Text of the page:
We all need to be in the loop. The Times (London), 18 February 2009

On December 20 last year, a Boeing 737 preparing for take-off in Colorado skidded off the runway, tumbled into a ravine and injured 38 people. Just moments after the accident, while his fellow passengers sat reflecting on their good fortune to be alive, Mike Wilson knew what to do. “Holy f-ing shit,” he messaged his electronic acquaintances on his iPhone. “I was just in a plane crash!” The stereotypical response for anyone who survived an aeroplane crash used to be to reach for a cigarette, even if he or she didn’t smoke. Then came the mobile phone and the opportunity to phone or text our loved ones. What Wilson did, however, was something very different; using an application called Twitter, he sent a series of thoughts – each of 140 characters or less – to a network of thousands of people around the world.
Twitter is the latest social networking craze to have won over the mainstream media, and using it is like sending out a universal text message to the whole planet, or to whoever wants to listen. For many, this orgy of technologyenhanced wittering is simply something that we indulge in during our spare time at home, in the office or in transit, but it’s not without its uses. Veteran Twitterers report its usefulness as a way of soliciting advice, assistance or directions; only this week Lance Armstrong, the cycling legend, turned to the Twitterati to post an appeal for his stolen bike. Celebrity users such as Jonathan Ross relish it because it allows them to forge a more direct dialogue with their viewing public, often to the quiet irritation of those in charge of their public image.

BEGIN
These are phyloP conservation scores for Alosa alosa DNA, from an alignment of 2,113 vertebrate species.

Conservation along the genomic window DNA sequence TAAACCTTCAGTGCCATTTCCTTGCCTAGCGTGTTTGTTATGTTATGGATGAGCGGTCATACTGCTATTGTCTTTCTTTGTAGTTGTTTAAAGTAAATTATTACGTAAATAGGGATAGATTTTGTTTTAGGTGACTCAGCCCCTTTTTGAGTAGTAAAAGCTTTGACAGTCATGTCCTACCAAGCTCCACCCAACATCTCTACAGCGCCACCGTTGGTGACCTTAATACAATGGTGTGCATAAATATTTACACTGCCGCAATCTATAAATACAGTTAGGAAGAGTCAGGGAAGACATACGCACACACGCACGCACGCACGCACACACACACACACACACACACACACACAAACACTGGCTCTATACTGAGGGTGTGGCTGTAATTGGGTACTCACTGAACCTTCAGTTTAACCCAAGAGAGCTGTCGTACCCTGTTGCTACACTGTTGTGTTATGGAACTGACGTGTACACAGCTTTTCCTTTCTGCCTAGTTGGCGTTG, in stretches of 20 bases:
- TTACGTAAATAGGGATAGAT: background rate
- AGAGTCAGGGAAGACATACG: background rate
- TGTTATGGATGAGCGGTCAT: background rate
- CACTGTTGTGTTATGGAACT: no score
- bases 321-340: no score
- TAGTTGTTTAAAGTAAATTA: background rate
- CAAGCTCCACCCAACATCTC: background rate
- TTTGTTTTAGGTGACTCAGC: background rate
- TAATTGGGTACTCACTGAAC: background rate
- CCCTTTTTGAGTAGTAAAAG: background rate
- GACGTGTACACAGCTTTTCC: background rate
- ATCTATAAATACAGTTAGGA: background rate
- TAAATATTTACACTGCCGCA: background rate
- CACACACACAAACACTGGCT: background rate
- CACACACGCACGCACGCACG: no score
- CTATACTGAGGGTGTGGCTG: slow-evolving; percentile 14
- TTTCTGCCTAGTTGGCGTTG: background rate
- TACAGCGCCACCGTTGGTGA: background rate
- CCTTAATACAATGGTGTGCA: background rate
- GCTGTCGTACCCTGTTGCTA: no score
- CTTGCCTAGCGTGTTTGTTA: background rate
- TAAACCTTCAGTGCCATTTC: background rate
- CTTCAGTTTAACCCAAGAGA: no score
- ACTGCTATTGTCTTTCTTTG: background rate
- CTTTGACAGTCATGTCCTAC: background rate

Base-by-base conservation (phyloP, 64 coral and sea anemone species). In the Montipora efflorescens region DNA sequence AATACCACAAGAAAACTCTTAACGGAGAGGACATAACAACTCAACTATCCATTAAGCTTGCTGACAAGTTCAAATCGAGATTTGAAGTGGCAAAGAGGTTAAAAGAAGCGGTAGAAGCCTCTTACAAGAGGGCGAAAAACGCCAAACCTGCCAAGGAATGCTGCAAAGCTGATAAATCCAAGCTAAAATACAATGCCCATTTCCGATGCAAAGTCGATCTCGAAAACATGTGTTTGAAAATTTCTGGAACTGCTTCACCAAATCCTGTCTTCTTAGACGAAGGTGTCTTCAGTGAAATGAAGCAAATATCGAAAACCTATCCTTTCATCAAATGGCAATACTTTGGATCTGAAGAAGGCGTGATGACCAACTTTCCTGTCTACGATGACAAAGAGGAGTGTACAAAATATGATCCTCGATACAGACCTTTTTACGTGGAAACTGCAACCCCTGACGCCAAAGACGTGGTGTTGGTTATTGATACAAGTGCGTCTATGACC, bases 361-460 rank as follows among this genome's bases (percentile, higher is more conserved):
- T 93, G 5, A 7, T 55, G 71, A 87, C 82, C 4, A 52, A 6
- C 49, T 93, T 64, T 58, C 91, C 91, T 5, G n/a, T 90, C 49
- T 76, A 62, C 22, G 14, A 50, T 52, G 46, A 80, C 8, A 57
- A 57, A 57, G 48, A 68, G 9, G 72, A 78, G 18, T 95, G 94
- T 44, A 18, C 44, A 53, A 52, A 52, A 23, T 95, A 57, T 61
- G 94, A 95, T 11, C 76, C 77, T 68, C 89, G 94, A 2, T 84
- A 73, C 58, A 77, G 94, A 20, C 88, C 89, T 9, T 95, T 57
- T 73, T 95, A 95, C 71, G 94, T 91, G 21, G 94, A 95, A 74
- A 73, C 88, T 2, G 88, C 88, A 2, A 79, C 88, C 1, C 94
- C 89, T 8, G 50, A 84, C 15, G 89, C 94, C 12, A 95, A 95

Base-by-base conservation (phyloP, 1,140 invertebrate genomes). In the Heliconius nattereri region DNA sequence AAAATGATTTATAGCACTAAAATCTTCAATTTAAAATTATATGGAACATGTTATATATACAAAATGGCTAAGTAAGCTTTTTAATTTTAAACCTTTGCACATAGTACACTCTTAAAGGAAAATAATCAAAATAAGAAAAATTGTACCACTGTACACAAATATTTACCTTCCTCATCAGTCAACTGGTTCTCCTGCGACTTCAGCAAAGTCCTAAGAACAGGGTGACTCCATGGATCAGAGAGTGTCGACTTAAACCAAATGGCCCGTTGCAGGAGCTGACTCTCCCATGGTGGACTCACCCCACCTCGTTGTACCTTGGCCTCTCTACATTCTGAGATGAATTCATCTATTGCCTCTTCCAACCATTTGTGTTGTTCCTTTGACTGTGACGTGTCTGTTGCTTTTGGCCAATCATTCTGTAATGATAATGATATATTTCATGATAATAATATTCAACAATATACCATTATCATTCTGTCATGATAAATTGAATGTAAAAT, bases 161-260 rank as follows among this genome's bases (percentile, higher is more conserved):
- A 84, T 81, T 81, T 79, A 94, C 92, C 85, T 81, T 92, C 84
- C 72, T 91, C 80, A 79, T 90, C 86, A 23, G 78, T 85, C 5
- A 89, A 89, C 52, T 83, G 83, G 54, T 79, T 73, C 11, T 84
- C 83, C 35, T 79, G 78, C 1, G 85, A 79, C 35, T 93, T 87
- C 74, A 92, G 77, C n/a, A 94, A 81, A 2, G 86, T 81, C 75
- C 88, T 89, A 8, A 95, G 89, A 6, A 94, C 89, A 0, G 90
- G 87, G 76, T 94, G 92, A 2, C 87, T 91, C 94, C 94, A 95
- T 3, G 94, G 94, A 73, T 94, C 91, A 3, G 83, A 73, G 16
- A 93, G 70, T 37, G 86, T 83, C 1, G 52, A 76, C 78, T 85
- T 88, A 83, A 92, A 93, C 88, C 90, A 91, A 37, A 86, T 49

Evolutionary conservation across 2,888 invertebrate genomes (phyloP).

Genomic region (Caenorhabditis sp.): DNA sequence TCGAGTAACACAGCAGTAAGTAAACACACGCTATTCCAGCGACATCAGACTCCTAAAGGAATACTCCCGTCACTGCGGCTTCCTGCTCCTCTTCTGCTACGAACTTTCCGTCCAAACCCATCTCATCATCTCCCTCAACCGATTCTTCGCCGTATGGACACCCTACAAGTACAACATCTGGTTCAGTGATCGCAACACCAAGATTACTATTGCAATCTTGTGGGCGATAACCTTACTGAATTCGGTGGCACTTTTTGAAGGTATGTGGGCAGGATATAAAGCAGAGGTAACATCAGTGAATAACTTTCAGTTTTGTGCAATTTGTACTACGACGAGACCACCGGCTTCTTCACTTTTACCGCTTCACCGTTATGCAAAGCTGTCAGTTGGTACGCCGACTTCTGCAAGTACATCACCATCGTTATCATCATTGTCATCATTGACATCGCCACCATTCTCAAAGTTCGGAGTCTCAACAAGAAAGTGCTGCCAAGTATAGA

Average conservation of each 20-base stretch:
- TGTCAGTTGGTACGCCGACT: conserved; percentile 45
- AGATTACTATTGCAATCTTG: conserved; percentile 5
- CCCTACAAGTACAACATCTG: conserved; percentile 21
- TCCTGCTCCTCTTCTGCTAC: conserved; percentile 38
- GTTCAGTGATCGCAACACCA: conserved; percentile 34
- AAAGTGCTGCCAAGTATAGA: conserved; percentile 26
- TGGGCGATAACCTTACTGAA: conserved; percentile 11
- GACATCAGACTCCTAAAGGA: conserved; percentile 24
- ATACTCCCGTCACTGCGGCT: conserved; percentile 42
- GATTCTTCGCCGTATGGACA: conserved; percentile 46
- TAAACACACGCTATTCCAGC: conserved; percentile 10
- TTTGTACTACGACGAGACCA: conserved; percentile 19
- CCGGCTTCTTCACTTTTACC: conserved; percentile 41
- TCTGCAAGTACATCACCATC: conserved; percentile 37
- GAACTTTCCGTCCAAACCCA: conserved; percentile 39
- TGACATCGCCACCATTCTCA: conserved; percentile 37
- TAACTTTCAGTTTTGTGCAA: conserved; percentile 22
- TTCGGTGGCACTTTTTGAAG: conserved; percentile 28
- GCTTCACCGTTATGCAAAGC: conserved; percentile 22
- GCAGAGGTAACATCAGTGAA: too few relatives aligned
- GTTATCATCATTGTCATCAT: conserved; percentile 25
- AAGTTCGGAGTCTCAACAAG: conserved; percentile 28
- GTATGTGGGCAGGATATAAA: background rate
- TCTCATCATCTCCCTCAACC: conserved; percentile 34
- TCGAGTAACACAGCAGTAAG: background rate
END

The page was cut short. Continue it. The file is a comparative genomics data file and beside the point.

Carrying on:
Twitter’s coming of age, however, is generally dated to the Mumbai terror attacks at the end of November, when minute-by-minute updates of the unfolding chaos zipped around the world by eye-witnesses armed with Twitter on their laptops and mobile phones. It was given another fillip on the geopolitical stage in January, when the Israeli Government used Twitter to snipe at the mainstream media and get across its reasons for invading Gaza.
Evidence of Twitter’s cultural impact and its exponential rise in popularity are easy to find but discovering why anyone should want to dedicate time informing everyone in the world what he or she is up to at any given moment is harder to fathom. The answer, though, lies in the idea of “being in the loop”.
To most of us, the phrase means no more than being “in the know”, privy to information known only to a privileged inner circle; to be cut out of the loop, by contrast, was to be distanced from your colleagues and excluded from a hallowed circle of power. The idea of being “in the loop”, however, is older than you think. It can be traced back 70 years to an idea called cybernetics, whose progenitors imagined was the perfect human society – one that would see us all hitched to an electronic information loop defined by a continuous cycle of messaging and feedback among all those involved in it. Writing in the dark shadow of the Holocaust, Norbert Weiner, the American mathematician and father of cybernetics, convinced himself that society was in danger of spiralling out of control; and that only by putting us into constant touch with each other could he prevent it from careering towards collapse.